Judge Dismisses Murder Case Against Barry Morphew
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Judge Agrees to Dismiss Murder Case Against Barry Morphew as Prosecutors Claim Authorities Are ‘Close’ to Finding His Wife’s Body

 
Suzanne Morphew and Barry Morphew appear in images distributed by the Chaffee County, Colo. Sheriff's Office.

Suzanne Morphew and Barry Morphew appear in images distributed by the Chaffee County, Colo. Sheriff’s Office.

Colorado prosecutors on Tuesday moved to dismiss a murder case against Barry Morphew, the husband whose wife Suzanne Morphew disappeared during a bicycle ride on Mother’s Day in May 2020 and has never been seen or heard from since. That’s according to a court document obtained by Law&Crime.

“The People, by and through Linda Stanley, District Attorney for the 11th Judicial District, hereby move this Court to dismiss the charges against the Defendant in 22CR47 without prejudice,” an 11-page motion filed Tuesday morning indicates.

Dismissal without prejudice means prosecutors can — if they so choose — resurrect the case in the future.

As expected, Judge Ramsey Lama promptly dismissed the case.

The move by the state came just nine days before jury selection was scheduled to begin on April 28.

Judge Patrick Murphy found probable cause to move the case forward against Morphew as of Sept. 17, 2021. However, Judge Lama, recently slammed the prosecution for an “obvious and egregious violation” of one discovery protocol — and other lesser violations — and limited the state’s ability to present evidence at the upcoming trial.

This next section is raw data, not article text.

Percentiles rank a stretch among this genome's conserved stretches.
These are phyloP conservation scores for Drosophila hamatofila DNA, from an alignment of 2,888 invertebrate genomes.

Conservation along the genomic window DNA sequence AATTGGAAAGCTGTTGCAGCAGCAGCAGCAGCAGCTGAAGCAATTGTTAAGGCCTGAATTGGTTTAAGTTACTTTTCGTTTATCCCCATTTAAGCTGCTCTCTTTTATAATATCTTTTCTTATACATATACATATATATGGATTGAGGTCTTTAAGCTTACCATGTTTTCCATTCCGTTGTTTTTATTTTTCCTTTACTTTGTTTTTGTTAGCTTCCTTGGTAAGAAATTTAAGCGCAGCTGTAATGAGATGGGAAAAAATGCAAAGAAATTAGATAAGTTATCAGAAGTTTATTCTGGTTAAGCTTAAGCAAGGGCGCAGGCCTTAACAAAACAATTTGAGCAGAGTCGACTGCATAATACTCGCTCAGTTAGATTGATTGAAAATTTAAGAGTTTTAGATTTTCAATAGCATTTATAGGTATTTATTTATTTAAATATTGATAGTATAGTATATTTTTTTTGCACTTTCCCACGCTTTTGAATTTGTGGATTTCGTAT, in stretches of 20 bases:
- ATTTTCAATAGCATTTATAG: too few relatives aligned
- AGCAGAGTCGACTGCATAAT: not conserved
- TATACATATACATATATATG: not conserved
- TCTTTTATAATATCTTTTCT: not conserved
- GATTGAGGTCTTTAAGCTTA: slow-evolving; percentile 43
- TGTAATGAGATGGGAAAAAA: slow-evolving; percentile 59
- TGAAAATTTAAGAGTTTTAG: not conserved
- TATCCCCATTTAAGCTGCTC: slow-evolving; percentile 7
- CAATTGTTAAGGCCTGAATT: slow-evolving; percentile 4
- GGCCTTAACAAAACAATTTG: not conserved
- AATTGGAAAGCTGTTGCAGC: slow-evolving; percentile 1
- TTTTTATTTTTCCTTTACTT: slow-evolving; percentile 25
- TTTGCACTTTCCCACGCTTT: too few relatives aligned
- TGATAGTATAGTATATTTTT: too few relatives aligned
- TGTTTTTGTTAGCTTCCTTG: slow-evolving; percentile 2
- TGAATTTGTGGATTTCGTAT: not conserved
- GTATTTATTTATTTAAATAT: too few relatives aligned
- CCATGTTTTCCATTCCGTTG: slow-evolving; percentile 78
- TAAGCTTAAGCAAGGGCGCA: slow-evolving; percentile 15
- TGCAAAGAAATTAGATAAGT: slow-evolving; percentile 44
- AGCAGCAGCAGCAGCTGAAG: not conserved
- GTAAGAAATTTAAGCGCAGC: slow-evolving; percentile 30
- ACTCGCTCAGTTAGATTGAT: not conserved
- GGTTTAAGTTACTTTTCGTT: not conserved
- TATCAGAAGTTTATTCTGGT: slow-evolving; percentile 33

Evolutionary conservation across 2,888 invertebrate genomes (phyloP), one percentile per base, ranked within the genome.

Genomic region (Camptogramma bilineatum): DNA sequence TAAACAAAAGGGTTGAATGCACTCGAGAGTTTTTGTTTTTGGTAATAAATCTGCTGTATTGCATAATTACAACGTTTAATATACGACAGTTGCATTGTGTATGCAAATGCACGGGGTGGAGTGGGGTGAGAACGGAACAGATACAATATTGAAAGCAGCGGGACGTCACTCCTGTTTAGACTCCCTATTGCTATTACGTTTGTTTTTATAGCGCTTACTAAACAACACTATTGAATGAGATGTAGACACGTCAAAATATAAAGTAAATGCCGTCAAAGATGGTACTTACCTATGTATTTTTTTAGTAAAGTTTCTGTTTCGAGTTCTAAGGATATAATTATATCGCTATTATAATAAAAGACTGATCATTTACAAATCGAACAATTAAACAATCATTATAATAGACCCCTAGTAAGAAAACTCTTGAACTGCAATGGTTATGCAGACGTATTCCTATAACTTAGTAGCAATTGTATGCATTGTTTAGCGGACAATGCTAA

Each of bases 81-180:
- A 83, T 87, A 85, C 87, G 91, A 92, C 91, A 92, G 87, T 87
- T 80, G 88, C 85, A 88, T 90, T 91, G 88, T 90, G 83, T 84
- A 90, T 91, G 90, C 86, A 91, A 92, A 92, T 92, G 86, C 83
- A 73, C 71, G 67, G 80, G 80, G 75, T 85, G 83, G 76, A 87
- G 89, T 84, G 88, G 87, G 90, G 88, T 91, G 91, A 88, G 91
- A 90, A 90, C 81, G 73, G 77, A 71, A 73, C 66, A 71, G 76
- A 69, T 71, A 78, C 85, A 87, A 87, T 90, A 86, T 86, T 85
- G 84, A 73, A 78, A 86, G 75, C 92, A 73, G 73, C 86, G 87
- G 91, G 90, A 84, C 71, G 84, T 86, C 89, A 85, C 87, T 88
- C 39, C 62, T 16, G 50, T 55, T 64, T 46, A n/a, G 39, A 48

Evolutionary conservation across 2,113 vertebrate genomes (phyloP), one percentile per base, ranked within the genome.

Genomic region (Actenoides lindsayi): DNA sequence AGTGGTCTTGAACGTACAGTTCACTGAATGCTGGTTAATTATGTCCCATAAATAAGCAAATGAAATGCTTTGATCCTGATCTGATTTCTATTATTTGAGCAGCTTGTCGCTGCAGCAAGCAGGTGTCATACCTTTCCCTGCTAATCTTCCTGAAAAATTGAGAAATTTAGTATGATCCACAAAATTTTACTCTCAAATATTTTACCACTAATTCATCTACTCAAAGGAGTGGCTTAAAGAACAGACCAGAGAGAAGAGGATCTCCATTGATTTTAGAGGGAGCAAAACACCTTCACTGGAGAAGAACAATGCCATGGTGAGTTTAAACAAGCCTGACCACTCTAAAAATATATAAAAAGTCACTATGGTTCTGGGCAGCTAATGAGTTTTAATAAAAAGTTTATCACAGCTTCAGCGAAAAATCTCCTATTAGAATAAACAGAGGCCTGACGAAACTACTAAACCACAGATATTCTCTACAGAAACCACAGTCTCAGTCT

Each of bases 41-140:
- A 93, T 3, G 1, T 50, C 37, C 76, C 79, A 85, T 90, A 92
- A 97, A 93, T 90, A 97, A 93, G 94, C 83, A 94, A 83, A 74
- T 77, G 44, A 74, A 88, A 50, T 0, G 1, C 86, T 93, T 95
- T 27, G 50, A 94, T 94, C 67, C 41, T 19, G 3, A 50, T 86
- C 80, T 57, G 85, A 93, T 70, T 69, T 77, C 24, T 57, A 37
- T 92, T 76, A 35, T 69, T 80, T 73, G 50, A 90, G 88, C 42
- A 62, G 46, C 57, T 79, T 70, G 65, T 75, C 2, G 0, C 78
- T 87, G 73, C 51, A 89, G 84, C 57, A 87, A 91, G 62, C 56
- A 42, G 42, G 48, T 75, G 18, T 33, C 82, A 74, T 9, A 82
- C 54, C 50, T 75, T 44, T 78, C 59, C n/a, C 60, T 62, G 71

The most serious violation, Judge Lama wrote recently, surrounded the state’s lack of complete candor regarding a CODIS match to a possible unknown suspect’s DNA. CODIS is a federal database that contains DNA evidence connected to criminal activity.

The Colorado Bureau of Investigation (CBI) found what Judge Lama referred to as “unknown male DNA was found on various items of the crime scene: the interior cushion of the bike helmet, Mrs. Morphew’s bike, the glovebox and back seat of Mrs. Morphew’s Range Rover.”

“Mr. Morphew, along with other investigative personnel working the scene, were excluded as the source of the sample,” the judge continued. Rather, “the unknown male DNA partially matched DNA found in three out-of-state unsolved sexual assault investigations: Tempe, Phoenix, and Chicago.”

Judge Lama allowed the case to move forward but curtailed the amount of evidence the state could present at trial, Law&Crime noted in an April 12, 2022 report.

Prosecutors on Tuesday scuttled the case via a motion that at times read like a press release: